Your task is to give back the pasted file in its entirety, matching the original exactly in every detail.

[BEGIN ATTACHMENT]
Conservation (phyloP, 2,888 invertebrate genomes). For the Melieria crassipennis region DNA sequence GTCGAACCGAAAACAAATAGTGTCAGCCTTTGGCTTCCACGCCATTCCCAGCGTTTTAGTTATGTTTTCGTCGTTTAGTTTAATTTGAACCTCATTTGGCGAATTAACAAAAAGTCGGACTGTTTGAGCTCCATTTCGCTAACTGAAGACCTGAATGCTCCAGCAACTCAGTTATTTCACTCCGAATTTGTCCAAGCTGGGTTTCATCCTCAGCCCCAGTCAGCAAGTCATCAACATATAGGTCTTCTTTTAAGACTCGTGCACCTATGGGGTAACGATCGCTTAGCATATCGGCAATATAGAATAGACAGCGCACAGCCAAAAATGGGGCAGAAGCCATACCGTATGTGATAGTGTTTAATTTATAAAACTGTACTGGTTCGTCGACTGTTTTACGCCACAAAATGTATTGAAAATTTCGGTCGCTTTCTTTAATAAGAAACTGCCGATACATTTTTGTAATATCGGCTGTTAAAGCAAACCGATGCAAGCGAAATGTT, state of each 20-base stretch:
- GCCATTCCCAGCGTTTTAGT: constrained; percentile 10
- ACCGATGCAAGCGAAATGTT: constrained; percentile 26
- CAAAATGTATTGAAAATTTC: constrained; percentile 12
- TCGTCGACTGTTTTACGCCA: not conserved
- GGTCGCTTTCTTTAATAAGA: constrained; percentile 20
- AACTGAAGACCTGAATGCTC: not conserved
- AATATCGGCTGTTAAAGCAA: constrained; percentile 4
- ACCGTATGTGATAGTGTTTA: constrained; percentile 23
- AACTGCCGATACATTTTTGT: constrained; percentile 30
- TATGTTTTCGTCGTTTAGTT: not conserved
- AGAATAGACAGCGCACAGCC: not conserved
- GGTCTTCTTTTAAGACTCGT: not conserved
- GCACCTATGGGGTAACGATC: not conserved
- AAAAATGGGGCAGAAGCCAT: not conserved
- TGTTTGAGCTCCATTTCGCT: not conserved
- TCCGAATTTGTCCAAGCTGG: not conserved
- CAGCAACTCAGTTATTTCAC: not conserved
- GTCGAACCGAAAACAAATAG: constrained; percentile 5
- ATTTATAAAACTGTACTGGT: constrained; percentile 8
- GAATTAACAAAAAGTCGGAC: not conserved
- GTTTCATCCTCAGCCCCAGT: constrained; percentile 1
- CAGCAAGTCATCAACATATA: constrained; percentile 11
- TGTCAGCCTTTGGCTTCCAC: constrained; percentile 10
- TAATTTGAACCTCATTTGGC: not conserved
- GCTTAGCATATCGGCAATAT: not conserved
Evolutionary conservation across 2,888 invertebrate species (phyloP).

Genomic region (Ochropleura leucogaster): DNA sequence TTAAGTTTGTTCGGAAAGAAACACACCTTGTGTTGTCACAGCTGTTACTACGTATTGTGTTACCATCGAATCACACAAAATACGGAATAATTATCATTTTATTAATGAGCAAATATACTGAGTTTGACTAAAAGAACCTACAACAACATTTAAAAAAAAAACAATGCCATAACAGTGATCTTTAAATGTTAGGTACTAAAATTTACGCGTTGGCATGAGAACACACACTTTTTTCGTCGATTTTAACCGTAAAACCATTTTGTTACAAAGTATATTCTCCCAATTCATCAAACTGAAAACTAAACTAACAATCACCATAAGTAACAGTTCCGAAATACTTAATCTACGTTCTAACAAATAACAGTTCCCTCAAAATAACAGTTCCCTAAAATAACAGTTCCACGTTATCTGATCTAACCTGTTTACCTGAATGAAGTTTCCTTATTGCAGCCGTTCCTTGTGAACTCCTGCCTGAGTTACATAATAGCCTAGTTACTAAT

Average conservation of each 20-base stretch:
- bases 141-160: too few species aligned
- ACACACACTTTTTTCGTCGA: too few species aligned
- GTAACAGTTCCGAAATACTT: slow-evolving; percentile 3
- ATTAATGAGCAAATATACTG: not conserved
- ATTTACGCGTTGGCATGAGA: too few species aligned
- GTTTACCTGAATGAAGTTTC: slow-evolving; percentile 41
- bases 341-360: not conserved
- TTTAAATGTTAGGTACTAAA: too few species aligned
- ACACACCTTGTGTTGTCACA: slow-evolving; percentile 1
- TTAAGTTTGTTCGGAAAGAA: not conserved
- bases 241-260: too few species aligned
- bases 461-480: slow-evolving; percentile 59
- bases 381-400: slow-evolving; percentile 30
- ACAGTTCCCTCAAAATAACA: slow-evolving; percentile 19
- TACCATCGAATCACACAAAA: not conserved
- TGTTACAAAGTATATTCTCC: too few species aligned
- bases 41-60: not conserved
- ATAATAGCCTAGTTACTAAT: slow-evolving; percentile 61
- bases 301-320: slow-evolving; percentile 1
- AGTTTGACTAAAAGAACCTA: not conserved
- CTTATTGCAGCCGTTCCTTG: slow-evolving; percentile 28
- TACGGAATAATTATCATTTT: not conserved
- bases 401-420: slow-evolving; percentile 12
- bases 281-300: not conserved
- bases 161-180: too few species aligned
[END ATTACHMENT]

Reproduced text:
Conservation (phyloP, 2,888 invertebrate genomes). For the Melieria crassipennis region DNA sequence GTCGAACCGAAAACAAATAGTGTCAGCCTTTGGCTTCCACGCCATTCCCAGCGTTTTAGTTATGTTTTCGTCGTTTAGTTTAATTTGAACCTCATTTGGCGAATTAACAAAAAGTCGGACTGTTTGAGCTCCATTTCGCTAACTGAAGACCTGAATGCTCCAGCAACTCAGTTATTTCACTCCGAATTTGTCCAAGCTGGGTTTCATCCTCAGCCCCAGTCAGCAAGTCATCAACATATAGGTCTTCTTTTAAGACTCGTGCACCTATGGGGTAACGATCGCTTAGCATATCGGCAATATAGAATAGACAGCGCACAGCCAAAAATGGGGCAGAAGCCATACCGTATGTGATAGTGTTTAATTTATAAAACTGTACTGGTTCGTCGACTGTTTTACGCCACAAAATGTATTGAAAATTTCGGTCGCTTTCTTTAATAAGAAACTGCCGATACATTTTTGTAATATCGGCTGTTAAAGCAAACCGATGCAAGCGAAATGTT, state of each 20-base stretch:
- GCCATTCCCAGCGTTTTAGT: constrained; percentile 10
- ACCGATGCAAGCGAAATGTT: constrained; percentile 26
- CAAAATGTATTGAAAATTTC: constrained; percentile 12
- TCGTCGACTGTTTTACGCCA: not conserved
- GGTCGCTTTCTTTAATAAGA: constrained; percentile 20
- AACTGAAGACCTGAATGCTC: not conserved
- AATATCGGCTGTTAAAGCAA: constrained; percentile 4
- ACCGTATGTGATAGTGTTTA: constrained; percentile 23
- AACTGCCGATACATTTTTGT: constrained; percentile 30
- TATGTTTTCGTCGTTTAGTT: not conserved
- AGAATAGACAGCGCACAGCC: not conserved
- GGTCTTCTTTTAAGACTCGT: not conserved
- GCACCTATGGGGTAACGATC: not conserved
- AAAAATGGGGCAGAAGCCAT: not conserved
- TGTTTGAGCTCCATTTCGCT: not conserved
- TCCGAATTTGTCCAAGCTGG: not conserved
- CAGCAACTCAGTTATTTCAC: not conserved
- GTCGAACCGAAAACAAATAG: constrained; percentile 5
- ATTTATAAAACTGTACTGGT: constrained; percentile 8
- GAATTAACAAAAAGTCGGAC: not conserved
- GTTTCATCCTCAGCCCCAGT: constrained; percentile 1
- CAGCAAGTCATCAACATATA: constrained; percentile 11
- TGTCAGCCTTTGGCTTCCAC: constrained; percentile 10
- TAATTTGAACCTCATTTGGC: not conserved
- GCTTAGCATATCGGCAATAT: not conserved
Evolutionary conservation across 2,888 invertebrate species (phyloP).

Genomic region (Ochropleura leucogaster): DNA sequence TTAAGTTTGTTCGGAAAGAAACACACCTTGTGTTGTCACAGCTGTTACTACGTATTGTGTTACCATCGAATCACACAAAATACGGAATAATTATCATTTTATTAATGAGCAAATATACTGAGTTTGACTAAAAGAACCTACAACAACATTTAAAAAAAAAACAATGCCATAACAGTGATCTTTAAATGTTAGGTACTAAAATTTACGCGTTGGCATGAGAACACACACTTTTTTCGTCGATTTTAACCGTAAAACCATTTTGTTACAAAGTATATTCTCCCAATTCATCAAACTGAAAACTAAACTAACAATCACCATAAGTAACAGTTCCGAAATACTTAATCTACGTTCTAACAAATAACAGTTCCCTCAAAATAACAGTTCCCTAAAATAACAGTTCCACGTTATCTGATCTAACCTGTTTACCTGAATGAAGTTTCCTTATTGCAGCCGTTCCTTGTGAACTCCTGCCTGAGTTACATAATAGCCTAGTTACTAAT

Average conservation of each 20-base stretch:
- bases 141-160: too few species aligned
- ACACACACTTTTTTCGTCGA: too few species aligned
- GTAACAGTTCCGAAATACTT: slow-evolving; percentile 3
- ATTAATGAGCAAATATACTG: not conserved
- ATTTACGCGTTGGCATGAGA: too few species aligned
- GTTTACCTGAATGAAGTTTC: slow-evolving; percentile 41
- bases 341-360: not conserved
- TTTAAATGTTAGGTACTAAA: too few species aligned
- ACACACCTTGTGTTGTCACA: slow-evolving; percentile 1
- TTAAGTTTGTTCGGAAAGAA: not conserved
- bases 241-260: too few species aligned
- bases 461-480: slow-evolving; percentile 59
- bases 381-400: slow-evolving; percentile 30
- ACAGTTCCCTCAAAATAACA: slow-evolving; percentile 19
- TACCATCGAATCACACAAAA: not conserved
- TGTTACAAAGTATATTCTCC: too few species aligned
- bases 41-60: not conserved
- ATAATAGCCTAGTTACTAAT: slow-evolving; percentile 61
- bases 301-320: slow-evolving; percentile 1
- AGTTTGACTAAAAGAACCTA: not conserved
- CTTATTGCAGCCGTTCCTTG: slow-evolving; percentile 28
- TACGGAATAATTATCATTTT: not conserved
- bases 401-420: slow-evolving; percentile 12
- bases 281-300: not conserved
- bases 161-180: too few species aligned